Accepting the Marathon Challenge

Leave the first response January 26, 2009 / Posted in Mindful Running, Oz On Marathoning

© Austin “Ozzie” Gontang, Ph.D.

I have always known
that at last I would take this road,
but yesterday I didn’t know that
it would be today.

Unknown

In three words
I can sum up
everything I’ve
learned about life.
It goes on.

Robert Frost

George Sheehan, God bless his soles, knew from experience that we are all called to be athletes, poets, heroes, saints and philosophers. Especially in the marathon is this true.

As we drove to dinner that night after the London Marathon we saw her. Linda had two more miles to go. With her hand braces supporting her, she struggled step after step. As we drove by, she looked up, and our eyes met as I gave her the thumbs up. She smiled. We drove past. I knew, my body knew. I had been touched by this heroine. My body knew her feelings. My body resonated to her challenge and success, and my tears and quiet sobs bound us as one.

The marathoner had been winding me in for the past mile. It was annoying to hear his inane banter. “I haven’t seen the ocean looking so blue in years. It reminds me when we were in Hawaii. Remember all those people cheering us on that last mile. Your smile was so big, I was certain you were going to sprint away from me.” And on and on and on. I was ready to tell the guy to just shut up and run the race, when I saw out of the side of my eye that the blabberer was doing a 3 hour pace marathon monologue so Harry Cordellos next to him could get a picture of the course through his guide’s eyes. Harry as you know is blind. God, even as I write these words about so long ago the emotions and tears are alive in this moment…instant replay.

I came upon him at mile 17. Someone said Dick had started early since he would be out there for a few hours longer than most of us. It was an odd sort of gait. As I ran by and told him “Great going!” I heard his rhythm for about a minute. “Step, shuffle, click; step, shuffle, click.” The shuffle sound was made as he hopped so that the prosthesis of his above the knee amputation could “click” into place for his next step. The rhythm stayed in my mind for several miles. It kept me going.

I visited Tal at Casa Loma just 4 days ago. It was the first sunny day in about two weeks. Tal reminisced about his first marathon at the Avenue of the Giants almost 18 years ago. He was 61 back then. He’s had several strokes in the past 4 years which has made it hard for him to remember. He’s stayed active by walking 4 miles round trip to the top of Mount Soledad. But now his knee has been acting up, and he’s frustrated. Even with all the forgetting, Tal’s recollection of the marathon through the redwoods is crystal clear. It is locked not only in his mind but in his body.

The Marathon is not something that can be bought or sold. One catches the spirit of the Marathon. The Marathon captures the imagination of the individual Across two thousand years, one relives the victory of the Greeks over the Persians. One viscerally experiences the mythic run of an unknown messenger ho announces the victory to the Atheneans. Ten thousand defeated sixty thousand.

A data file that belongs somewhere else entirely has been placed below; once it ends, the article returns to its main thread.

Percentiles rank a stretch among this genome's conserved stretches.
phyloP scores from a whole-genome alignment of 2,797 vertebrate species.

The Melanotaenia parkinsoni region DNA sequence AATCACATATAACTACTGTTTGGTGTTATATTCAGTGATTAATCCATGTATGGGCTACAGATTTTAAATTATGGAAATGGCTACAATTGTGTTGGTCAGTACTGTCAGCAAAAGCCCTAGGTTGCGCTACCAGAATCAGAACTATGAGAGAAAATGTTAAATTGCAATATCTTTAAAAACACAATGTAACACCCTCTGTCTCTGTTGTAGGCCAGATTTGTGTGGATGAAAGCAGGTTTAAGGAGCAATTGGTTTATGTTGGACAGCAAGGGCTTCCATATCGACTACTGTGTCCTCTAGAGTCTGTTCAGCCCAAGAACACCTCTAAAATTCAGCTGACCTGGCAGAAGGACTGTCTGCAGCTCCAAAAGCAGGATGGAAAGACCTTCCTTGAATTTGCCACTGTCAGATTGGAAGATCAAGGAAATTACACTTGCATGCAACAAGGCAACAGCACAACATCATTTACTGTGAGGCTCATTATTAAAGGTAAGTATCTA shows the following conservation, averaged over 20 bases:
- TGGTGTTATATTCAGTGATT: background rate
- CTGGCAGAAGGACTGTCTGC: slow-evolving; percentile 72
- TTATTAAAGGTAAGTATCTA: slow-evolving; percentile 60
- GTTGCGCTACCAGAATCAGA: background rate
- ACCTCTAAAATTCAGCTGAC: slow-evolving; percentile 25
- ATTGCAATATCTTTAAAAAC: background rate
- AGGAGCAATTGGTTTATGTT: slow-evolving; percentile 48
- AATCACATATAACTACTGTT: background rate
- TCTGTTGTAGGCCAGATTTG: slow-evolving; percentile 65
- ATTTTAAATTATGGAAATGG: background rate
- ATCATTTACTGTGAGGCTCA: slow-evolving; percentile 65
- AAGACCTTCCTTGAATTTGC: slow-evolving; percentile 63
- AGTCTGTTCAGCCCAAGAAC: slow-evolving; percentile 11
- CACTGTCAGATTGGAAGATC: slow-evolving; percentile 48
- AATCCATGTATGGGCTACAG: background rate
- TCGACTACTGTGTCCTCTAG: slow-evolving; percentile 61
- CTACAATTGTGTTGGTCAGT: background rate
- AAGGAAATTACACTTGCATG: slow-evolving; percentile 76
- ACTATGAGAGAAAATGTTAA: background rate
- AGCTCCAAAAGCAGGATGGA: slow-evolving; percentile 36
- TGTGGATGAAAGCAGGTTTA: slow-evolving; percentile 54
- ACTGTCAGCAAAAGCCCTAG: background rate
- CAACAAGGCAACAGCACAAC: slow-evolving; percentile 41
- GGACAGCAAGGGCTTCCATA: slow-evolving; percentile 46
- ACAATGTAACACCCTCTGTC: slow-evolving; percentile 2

Whether one travels the 26.2 miles with 20,000 other runners and walkers or 200; the reality remains the same. No matter how much one is helped in training and preparation,no matter how many people are in the race; the Marathon is ultimately run or walked alone. It is something that inspires the individual. For he or she can now say, “I am a Marathoner.” The interdependence on all those who helped in the marathon still must give way to the conscious awareness: nothing is impossible to she who dreams.

As one marathoner put it: “I have tested myself. I have seen what I can do. I have come up against my own unseen demons, doubts, mentals limitations and negative feelings. I have seen my fantasies, my expectations, my dreams while realizing that I had to be grounded in the only thing I knew for certain: the present. Being in the present, acknowledging the moment, acknowledging my feelings, my fears, my excitement and my connection with the other marathoners gave an entirely new perspective to time, space and movement. I was one with humanity; but remained alone in my thoughts.”

The Marathon is a very personal event which one does publicly. The Marathon is a personal challenge. The Marathon is one of the last personal frontiers, where the individual comes up against the unknown within themselves.

The Marathon tests one’s metal, courage, planning, and self knowledge all at the same time. The Marathon is a challenge which attracts thousands of people each year from all around the world.

One can train and prepare to run a marathon. Real success is taking care of the health of mind, body and spirit while preparing and finally running the marathon. The marathon as metaphor transforms the finisher as someone with a new and different perspective of time, space and personal effort. The real marathon-known as life-takes on a new dimension. One learns what an endurance lifestyle is.The athlete, the hero, the poet, the philosopher and the saint is alive in the individual who accepts the Marathon.

In Memoriam

To Marathoners who have touched my soul and those of countless others

  • Fred Lebow
  • George Sheehan
  • Jeannie Blanco
  • Marian Gallagher
  • Tal Lovelady
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